Let jour­nal­ists do their jobs

The Myanmar Times - - News -

WHEN Turk­ish ed­i­tor Can Dün­dar was thrown into soli­tary con­fine­ment last year for pub­lish­ing news that em­bar­rassed the govern­ment, he dis­cov­ered that not only cell­phones and lap­tops but even flow­ers and coloured pens were for­bid­den.

Now Dün­dar is in ex­ile, but scores of his com­pa­tri­ots are still locked up – Turkey is “the world’s big­gest prison for jour­nal­ists”, he noted last week – and Turkey is hardly alone. “Vir­tu­ally ev­ery cor­ner of the Earth is now threat­ened by the rise of na­tion­al­ist, au­thor­i­tar­ian fac­tions that seek to de­stroy di­ver­sity and re­place it with a gray, con­crete cell.”

Dün­dar was hon­oured by the Com­mit­tee to Pro­tect Jour­nal­ists in a cer­e­mony in Man­hat­tan last week that was more warn­ing than cel­e­bra­tion. Around the world, jour­nal­ists are be­ing killed, im­pris­oned and threat­ened for

‘Democ­racy can­not func­tion un­less cit­i­zens can be in­formed, through fair news cov­er­age and not pro­pa­ganda, of the ac­tiv­i­ties of their rulers.’

do­ing their jobs – and while they pay the most di­rect price for their courage, peo­ple ev­ery­where suf­fer when their gov­ern­ments can no longer be held to ac­count. As an­other hon­oree, Malini Subra­ma­niam, told us dur­ing a re­cent visit to The Washington Post, “The govern­ment would rather keep it all quiet.”

Subra­ma­niam was re­fer­ring to the con­flict she has sought to il­lu­mi­nate in the east-cen­tral In­dian state of Ch­hat­tis­garh. When she wrote about sex­ual as­saults and un­jus­ti­fied shoot­ings by se­cu­rity forces, she found her­self and her daugh­ter un­der threat and forced to flee. So, for a time, did Ós­car Martínez, who came un­der pres­sure from both gangs and govern­ment of­fi­cials when he re­ported on the vi­cious gang wars in El Sal­vador, Gu­atemala and Hon­duras. Mean­while free­lance pho­tog­ra­pher Mah­moud Abou Zeid, also known as Shawkan, has been im­pris­oned in Egypt for more than three years, merely for seek­ing to doc­u­ment clashes be­tween Egyp­tian se­cu­rity forces and protesters in Cairo.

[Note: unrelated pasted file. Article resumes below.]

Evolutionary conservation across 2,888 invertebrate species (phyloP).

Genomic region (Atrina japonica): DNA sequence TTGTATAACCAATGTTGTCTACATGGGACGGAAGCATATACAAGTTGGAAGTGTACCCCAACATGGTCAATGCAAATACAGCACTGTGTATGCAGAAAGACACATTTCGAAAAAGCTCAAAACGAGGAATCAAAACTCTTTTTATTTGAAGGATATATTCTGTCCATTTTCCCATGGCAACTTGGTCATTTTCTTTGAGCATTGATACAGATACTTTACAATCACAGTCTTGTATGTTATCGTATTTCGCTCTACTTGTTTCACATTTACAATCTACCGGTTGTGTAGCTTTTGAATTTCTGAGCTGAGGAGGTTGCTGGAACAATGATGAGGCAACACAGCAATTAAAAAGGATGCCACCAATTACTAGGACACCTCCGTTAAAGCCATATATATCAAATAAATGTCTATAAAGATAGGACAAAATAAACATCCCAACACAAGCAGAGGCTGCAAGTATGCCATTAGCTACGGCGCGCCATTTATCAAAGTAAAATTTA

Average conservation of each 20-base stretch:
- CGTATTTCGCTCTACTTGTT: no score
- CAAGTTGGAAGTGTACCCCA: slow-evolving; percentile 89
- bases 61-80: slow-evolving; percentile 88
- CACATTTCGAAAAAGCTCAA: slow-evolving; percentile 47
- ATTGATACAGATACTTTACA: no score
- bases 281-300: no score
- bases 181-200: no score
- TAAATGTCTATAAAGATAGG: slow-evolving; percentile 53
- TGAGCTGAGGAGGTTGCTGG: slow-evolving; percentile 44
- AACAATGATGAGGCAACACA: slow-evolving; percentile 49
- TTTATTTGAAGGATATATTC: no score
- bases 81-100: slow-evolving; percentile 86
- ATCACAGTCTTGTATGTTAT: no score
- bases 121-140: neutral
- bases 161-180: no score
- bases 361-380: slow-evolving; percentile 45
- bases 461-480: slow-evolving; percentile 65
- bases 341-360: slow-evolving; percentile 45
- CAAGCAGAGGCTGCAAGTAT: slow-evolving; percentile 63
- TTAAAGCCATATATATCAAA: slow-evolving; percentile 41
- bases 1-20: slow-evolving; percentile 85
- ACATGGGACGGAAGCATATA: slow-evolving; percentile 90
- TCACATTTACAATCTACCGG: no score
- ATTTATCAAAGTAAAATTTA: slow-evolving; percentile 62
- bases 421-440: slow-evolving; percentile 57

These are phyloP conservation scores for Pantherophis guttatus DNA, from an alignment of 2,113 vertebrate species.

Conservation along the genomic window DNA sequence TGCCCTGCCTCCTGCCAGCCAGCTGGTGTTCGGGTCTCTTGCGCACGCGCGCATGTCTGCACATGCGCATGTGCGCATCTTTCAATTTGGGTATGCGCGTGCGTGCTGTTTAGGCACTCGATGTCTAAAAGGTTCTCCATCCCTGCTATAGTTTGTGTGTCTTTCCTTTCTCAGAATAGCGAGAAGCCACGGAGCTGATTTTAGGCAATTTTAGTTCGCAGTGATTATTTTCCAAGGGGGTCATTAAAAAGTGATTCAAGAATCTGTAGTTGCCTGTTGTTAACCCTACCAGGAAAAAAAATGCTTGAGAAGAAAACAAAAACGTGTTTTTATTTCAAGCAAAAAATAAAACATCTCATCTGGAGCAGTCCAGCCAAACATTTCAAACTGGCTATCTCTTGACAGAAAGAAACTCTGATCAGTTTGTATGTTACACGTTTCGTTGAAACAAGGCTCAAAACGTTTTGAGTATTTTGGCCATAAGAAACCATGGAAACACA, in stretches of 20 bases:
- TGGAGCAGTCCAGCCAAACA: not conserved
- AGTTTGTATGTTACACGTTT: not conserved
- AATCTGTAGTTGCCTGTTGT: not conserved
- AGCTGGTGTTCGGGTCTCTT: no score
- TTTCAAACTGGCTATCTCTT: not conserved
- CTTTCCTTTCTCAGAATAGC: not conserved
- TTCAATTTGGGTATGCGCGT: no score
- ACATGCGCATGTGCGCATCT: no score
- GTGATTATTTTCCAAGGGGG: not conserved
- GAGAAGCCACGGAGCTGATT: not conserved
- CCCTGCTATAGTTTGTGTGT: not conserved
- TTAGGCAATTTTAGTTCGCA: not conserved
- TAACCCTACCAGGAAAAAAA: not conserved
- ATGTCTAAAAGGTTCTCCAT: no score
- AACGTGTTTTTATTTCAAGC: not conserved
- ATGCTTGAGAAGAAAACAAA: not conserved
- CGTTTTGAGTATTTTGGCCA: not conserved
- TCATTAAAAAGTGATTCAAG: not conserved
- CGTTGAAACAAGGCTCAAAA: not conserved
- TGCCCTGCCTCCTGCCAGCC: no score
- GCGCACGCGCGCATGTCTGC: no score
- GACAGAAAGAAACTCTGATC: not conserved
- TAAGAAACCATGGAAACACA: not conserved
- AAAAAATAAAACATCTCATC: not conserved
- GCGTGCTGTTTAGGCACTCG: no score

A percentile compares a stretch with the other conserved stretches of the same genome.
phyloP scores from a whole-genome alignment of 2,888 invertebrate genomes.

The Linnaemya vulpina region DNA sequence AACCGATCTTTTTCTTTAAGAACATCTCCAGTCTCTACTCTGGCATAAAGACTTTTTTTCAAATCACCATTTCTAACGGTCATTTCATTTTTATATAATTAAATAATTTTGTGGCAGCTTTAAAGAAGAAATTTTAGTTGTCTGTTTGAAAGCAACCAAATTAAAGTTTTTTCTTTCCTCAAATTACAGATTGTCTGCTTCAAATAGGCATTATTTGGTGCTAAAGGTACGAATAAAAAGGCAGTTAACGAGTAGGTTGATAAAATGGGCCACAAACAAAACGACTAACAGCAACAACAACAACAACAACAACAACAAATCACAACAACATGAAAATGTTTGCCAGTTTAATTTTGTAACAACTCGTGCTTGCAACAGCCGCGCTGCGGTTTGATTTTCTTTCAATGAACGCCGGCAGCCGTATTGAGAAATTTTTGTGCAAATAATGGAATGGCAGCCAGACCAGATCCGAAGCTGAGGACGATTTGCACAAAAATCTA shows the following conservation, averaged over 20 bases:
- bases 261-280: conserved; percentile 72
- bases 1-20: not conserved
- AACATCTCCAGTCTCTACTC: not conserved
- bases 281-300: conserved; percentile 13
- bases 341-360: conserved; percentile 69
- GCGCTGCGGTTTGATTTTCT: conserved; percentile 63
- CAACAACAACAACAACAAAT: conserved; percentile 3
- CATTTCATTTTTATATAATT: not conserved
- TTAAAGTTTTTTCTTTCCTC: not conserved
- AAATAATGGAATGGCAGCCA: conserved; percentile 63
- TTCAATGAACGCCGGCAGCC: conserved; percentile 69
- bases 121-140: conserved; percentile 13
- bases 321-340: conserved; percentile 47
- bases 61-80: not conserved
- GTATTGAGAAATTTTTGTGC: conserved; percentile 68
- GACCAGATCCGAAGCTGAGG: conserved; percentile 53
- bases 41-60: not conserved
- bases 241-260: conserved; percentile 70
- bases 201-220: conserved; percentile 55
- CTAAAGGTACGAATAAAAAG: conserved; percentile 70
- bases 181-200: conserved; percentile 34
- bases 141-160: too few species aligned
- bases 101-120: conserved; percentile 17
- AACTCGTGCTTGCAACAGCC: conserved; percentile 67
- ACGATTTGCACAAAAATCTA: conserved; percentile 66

Some of these sto­ries may seem more rel­e­vant to Amer­i­cans than others; the soar­ing mur­der rate in Cen­tral Amer­ica helps fuel im­mi­gra­tion to the United States. But no mat­ter how re­mote their cov­er­age may seem, these In­ter­na­tional Press Free­dom Award win­ners share a con­vic­tion that is as es­sen­tial to Amer­i­cans as ev­ery­one else: Democ­racy can­not func­tion un­less cit­i­zens can be in­formed, through fair news cov­er­age and not pro­pa­ganda, of the ac­tiv­i­ties of their rulers.

The Com­mit­tee to Pro­tect Jour­nal­ists, an in­de­pen­dent, non­profit or­gan­i­sa­tion, noted re­cently that US at­ti­tudes to­ward the press can have an out­sised in­flu­ence across the world. In a Novem­ber 17 let­ter to US Vice Pres­i­dent-elect Mike Pence, who was a found­ing mem­ber of the Con­gres­sional Cau­cus for the Free­dom of the Press, CPJ ex­ec­u­tive di­rec­tor Joel Si­mon warned of “the dan­ger that ha­rass­ment of the press in the United States will be used as a pre­text by re­pres­sive lead­ers around the world to per­se­cute their crit­ics.”

“Pres­i­dent-elect Trump has ob­structed ma­jor news or­ga­ni­za­tions, at­tacked re­porters by name, and con­trib­uted to a threat­en­ing cli­mate for jour­nal­ists cov­er­ing the elec­tion,” Si­mon wrote. “These ac­tions in the United States set a ter­ri­ble ex­am­ple for the rest of the world.”

– The Washington Post

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